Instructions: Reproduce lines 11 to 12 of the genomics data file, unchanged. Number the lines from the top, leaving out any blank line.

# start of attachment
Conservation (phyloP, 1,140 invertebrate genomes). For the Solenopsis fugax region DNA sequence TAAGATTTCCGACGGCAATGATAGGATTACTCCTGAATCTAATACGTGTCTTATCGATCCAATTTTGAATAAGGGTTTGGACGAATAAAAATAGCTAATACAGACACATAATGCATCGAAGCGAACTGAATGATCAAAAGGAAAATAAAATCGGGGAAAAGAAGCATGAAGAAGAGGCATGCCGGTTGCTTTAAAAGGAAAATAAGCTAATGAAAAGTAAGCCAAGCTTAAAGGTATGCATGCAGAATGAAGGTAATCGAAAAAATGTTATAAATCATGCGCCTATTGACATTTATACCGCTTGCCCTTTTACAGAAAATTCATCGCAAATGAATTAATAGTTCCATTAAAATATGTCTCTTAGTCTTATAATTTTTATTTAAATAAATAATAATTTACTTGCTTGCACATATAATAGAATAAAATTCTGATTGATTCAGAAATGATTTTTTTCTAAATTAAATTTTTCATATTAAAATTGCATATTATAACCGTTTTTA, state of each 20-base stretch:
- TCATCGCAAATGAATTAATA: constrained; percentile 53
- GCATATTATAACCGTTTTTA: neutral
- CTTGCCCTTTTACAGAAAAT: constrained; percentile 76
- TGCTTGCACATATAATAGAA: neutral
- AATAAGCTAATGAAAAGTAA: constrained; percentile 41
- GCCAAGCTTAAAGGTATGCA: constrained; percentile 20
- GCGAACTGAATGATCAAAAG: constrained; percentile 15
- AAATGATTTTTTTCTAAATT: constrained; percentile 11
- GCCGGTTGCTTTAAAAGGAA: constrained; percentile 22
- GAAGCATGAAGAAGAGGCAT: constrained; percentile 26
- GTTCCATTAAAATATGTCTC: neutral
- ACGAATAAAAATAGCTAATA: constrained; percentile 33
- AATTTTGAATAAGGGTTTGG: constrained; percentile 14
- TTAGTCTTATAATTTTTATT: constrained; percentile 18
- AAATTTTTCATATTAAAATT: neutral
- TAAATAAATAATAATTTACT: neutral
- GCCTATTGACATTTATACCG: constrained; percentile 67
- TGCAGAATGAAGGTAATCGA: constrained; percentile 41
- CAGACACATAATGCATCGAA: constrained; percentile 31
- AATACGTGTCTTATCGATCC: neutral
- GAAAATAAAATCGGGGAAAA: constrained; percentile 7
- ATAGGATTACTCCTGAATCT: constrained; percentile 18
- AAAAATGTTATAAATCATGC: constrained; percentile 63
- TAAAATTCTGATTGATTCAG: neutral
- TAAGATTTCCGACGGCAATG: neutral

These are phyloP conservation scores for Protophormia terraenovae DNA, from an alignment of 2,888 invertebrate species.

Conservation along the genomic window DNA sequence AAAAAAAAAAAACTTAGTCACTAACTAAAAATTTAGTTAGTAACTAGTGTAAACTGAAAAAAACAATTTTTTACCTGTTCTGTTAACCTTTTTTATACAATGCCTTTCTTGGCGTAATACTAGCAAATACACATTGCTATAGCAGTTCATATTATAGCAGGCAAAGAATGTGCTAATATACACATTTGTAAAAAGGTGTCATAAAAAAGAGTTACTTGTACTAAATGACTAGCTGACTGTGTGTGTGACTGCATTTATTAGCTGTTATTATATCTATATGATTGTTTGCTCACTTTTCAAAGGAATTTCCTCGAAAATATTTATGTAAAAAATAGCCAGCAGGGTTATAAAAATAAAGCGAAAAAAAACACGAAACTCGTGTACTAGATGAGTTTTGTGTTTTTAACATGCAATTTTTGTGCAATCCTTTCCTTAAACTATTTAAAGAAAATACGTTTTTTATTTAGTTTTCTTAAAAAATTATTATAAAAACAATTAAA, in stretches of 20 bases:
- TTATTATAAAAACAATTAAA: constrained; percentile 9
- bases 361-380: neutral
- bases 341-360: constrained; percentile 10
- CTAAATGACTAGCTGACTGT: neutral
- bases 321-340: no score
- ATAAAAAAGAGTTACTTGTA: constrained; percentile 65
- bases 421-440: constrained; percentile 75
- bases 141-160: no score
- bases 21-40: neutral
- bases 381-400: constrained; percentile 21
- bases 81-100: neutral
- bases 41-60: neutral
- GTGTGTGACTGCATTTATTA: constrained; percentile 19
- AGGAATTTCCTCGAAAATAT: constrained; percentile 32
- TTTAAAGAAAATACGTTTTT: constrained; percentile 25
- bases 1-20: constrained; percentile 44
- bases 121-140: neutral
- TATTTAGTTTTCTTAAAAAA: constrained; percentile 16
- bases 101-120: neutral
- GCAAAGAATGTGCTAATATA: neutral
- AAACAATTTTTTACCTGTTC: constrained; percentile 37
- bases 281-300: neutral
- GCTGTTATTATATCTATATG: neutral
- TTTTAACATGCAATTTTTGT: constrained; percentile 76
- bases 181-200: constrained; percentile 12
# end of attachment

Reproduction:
- GAAGCATGAAGAAGAGGCAT: constrained; percentile 26
- GTTCCATTAAAATATGTCTC: neutral